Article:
Colonization of a Central Venous Catheter by the Hyaline Fungus Fusarium solani Species Complex: A Case Report and SEM Imaging.

Colombo A, Maccari G, Congiu T, Basso P, Baj A, Toniolo A - Case Rep Med (2013)

Percent nucleotide identity in the ITS1 rRNA region of isolates of Fusarium species based on sequences deposited in the NCBI database. Novel oligonucleotide primers have been designed on the basis of conserved parts of the 5.8 S rRNA region (primer ITS1-F: CGAATCTTTGAACGCACAT) and of the 28S rRNA region (primer ITS1-R: TAAGTTCAGCGGGTATTCCTAC). Sequences of the ITS1 region are variable among different isolates.
© Copyright Policy
Related In: Results  -  Collection

License
Show All Figures
getmorefigures.php?uid=PMC3713600&req=5

fig1: Percent nucleotide identity in the ITS1 rRNA region of isolates of Fusarium species based on sequences deposited in the NCBI database. Novel oligonucleotide primers have been designed on the basis of conserved parts of the 5.8 S rRNA region (primer ITS1-F: CGAATCTTTGAACGCACAT) and of the 28S rRNA region (primer ITS1-R: TAAGTTCAGCGGGTATTCCTAC). Sequences of the ITS1 region are variable among different isolates.
Mentions: For obtaining genomic DNA from fungal isolates, portions of three different colonies grown in Sabouraud dextrose agar plates were suspended in 250 μL of chitinase buffer (0.50 mM phosphate buffer, pH 6.1 plus 1.6 U/mL bacterial chitinase; Sigma, St. Louis, MO, USA) and incubated at 55°C for 1 hr followed by 1 hr incubation at 56°C with 180 μL of lysis buffer plus 20 μL of proteinase K (Qiagen, Milan, Italy). DNA was purified using QIAmp spin columns (Qiagen). Molecular tests were performed in triplicate. Custom oligonucleotide primers were synthesized by Sigma-Aldrich (London, UK). A generic primer pair for amplification of the fungal 18S rRNA gene was used for preliminary identification of the isolate [5]. A novel primer pair specific for the ITS1 rRNA region was designed based on multiple alignments of the rRNA genomic fragments of pathogenic and environmental Fusarium spp. using different bioinformatic tools (COMPASSS [6]; CLC bio, Aarhus, Denmark) (Figure 1). Amplicons were also obtained for the elongation factor-1 alpha (EF-1 alpha) gene using the primers and conditions reported by Wang et al. [7]. Templates were amplified for 32 cycles (30 sec annealing and extension times) using AmpliTaq Gold DNA polymerase with buffer II (Life Technologies, Monza, Italy). PCR products were visualized by agarose gel electrophoresis using the Lonza FlashGel Fast 1.2% Agarose Gel System (EuroClone, Pero, Italy). Two ATCC strains (MYA-3636 and ATCC-90862) were used as references for the identification of F. solani species complex. Amplicons were sequenced directly using BigDye Terminator V1.1 reagents (Life Technologies) and an ABI automated sequencer. The BLAST program was used for identifying fungal sequences in databases of the National Center for Biotechnology Information (NCBI, Bethesda, MD, USA) and of Fusarium MLST (http://www.cbs.knaw.nl/fusarium/).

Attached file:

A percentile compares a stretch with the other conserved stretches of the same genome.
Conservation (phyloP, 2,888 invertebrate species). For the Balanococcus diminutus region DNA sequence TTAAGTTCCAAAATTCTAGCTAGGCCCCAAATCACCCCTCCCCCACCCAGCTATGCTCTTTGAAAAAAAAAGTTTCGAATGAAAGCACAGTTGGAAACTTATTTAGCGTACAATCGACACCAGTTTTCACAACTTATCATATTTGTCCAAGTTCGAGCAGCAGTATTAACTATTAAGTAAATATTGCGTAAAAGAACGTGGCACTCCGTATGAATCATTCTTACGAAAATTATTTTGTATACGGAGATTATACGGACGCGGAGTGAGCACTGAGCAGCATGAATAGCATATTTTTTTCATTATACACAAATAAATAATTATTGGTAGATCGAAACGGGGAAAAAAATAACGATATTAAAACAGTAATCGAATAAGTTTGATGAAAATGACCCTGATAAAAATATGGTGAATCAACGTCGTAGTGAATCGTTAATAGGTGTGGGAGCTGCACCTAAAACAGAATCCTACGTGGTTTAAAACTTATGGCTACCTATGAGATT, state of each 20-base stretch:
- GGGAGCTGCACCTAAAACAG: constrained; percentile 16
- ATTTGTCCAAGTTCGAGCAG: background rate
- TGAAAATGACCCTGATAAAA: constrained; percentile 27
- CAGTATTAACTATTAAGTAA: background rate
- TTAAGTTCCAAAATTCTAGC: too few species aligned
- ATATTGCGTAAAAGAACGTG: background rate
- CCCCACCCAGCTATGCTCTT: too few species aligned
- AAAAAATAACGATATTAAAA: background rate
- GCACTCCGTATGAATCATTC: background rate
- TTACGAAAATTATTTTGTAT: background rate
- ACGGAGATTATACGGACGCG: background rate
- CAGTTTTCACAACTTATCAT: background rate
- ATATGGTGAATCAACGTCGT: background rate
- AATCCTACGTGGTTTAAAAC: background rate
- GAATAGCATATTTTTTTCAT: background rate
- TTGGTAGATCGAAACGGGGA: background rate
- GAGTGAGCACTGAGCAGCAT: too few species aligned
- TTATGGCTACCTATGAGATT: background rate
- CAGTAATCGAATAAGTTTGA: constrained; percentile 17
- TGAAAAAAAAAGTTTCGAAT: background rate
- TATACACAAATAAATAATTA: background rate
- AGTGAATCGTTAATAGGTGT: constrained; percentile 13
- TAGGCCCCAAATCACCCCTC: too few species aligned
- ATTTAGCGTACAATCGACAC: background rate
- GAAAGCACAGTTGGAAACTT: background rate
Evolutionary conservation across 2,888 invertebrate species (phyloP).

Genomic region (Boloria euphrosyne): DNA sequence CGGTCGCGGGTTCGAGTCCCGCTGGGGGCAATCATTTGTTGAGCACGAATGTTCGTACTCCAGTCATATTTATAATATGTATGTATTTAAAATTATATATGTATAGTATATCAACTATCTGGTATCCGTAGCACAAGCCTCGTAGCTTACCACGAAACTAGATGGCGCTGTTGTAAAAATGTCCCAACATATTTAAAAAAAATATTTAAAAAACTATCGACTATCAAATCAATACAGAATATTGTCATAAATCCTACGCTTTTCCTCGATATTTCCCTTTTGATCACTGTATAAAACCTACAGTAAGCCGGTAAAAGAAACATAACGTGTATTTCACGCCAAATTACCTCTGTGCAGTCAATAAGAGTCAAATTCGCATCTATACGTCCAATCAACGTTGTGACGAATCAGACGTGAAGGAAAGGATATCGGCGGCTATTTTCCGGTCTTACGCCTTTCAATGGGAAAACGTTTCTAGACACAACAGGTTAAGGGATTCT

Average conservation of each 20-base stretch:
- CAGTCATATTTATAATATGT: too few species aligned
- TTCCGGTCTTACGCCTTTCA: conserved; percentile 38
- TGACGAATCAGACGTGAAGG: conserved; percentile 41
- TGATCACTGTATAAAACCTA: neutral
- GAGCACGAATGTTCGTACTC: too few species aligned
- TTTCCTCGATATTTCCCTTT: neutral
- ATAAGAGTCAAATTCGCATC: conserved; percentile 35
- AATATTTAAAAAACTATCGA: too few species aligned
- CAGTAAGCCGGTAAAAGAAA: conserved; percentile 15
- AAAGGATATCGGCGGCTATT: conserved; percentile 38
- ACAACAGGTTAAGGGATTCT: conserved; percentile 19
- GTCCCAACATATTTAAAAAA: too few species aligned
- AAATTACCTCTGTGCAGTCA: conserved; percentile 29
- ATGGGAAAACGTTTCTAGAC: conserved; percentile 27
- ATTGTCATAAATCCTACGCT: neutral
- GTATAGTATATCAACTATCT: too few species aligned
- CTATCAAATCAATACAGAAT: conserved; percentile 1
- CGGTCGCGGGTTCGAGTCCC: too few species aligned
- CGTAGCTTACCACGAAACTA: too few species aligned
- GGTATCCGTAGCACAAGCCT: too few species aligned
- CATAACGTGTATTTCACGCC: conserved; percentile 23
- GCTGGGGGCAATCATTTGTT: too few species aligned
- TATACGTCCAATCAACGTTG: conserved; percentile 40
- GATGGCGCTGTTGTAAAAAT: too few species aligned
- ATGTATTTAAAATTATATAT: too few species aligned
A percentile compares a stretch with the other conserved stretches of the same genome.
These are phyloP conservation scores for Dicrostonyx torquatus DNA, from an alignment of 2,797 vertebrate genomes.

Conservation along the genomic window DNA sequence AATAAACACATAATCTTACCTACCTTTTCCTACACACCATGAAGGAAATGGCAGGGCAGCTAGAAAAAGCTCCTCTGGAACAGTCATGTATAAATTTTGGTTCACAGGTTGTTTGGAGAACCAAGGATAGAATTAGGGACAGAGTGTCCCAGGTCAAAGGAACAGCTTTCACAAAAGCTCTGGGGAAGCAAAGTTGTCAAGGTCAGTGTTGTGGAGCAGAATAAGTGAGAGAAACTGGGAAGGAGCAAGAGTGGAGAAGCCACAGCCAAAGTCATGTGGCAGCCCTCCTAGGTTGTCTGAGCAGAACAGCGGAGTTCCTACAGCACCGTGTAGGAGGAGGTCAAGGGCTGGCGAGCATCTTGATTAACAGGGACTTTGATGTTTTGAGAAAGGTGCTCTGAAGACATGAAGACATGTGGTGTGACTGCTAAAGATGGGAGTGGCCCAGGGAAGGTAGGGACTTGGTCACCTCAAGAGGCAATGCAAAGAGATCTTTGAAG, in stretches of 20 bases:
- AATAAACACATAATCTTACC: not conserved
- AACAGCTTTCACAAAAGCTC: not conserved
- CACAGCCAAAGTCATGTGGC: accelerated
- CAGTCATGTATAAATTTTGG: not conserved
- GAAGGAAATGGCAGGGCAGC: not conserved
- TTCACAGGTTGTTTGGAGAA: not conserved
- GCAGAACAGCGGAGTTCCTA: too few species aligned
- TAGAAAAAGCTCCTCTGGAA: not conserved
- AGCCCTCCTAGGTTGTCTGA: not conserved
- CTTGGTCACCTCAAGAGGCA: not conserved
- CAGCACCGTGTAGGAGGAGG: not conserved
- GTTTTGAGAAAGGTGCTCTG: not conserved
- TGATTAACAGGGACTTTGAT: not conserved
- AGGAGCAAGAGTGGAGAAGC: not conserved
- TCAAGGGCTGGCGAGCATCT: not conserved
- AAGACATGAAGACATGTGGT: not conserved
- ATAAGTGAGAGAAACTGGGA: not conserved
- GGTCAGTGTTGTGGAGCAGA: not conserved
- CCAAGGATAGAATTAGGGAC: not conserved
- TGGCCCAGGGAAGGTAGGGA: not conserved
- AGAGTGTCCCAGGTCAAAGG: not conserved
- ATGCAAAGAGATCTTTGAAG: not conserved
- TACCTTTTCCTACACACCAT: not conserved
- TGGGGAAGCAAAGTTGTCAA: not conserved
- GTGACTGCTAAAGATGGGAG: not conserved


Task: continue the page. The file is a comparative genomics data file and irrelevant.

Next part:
Bottom Line: The firm adhesion of the fungal formation to the inner surface of the catheter was evident.In the absence of systemic infection, catheter removal and prophylactic voriconazole therapy were followed by disappearance of febrile events and recovery.Thus, indwelling catheters are prone to contamination by environmental fungi.

View Article: PubMed Central - PubMed

Affiliation: Laboratory of Medical Microbiology, Department of Clinical and Experimental Medicine, University of Insubria and Ospedale di Circolo e Fondazione Macchi, 21100 Varese, Italy.

ABSTRACT
The incidence of opportunistic infections by filamentous fungi is increasing partly due to the widespread use of central venous catheters (CVC), indwelling medical devices, and antineoplastic/immunosuppressive drugs. The case of a 13-year-old boy under treatment for acute lymphoblastic leukemia is presented. The boy was readmitted to the Pediatric Ward for intermittent fever of unknown origin. Results of blood cultures drawn from peripheral venous sites or through the CVC were compared. CVC-derived bottles (but not those from peripheral veins) yielded hyaline fungi that, based on morphology, were identified as belonging to the Fusarium solani species complex. Gene amplification and direct sequencing of the fungal ITS1 rRNA region and the EF-1alpha gene confirmed the isolate as belonging to the Fusarium solani species complex. Portions of the CVC were analyzed by scanning electron microscopy. Fungi mycelia with long protruding hyphae were seen into the lumen. The firm adhesion of the fungal formation to the inner surface of the catheter was evident. In the absence of systemic infection, catheter removal and prophylactic voriconazole therapy were followed by disappearance of febrile events and recovery. Thus, indwelling catheters are prone to contamination by environmental fungi.

No MeSH data available.


Related in: MedlinePlus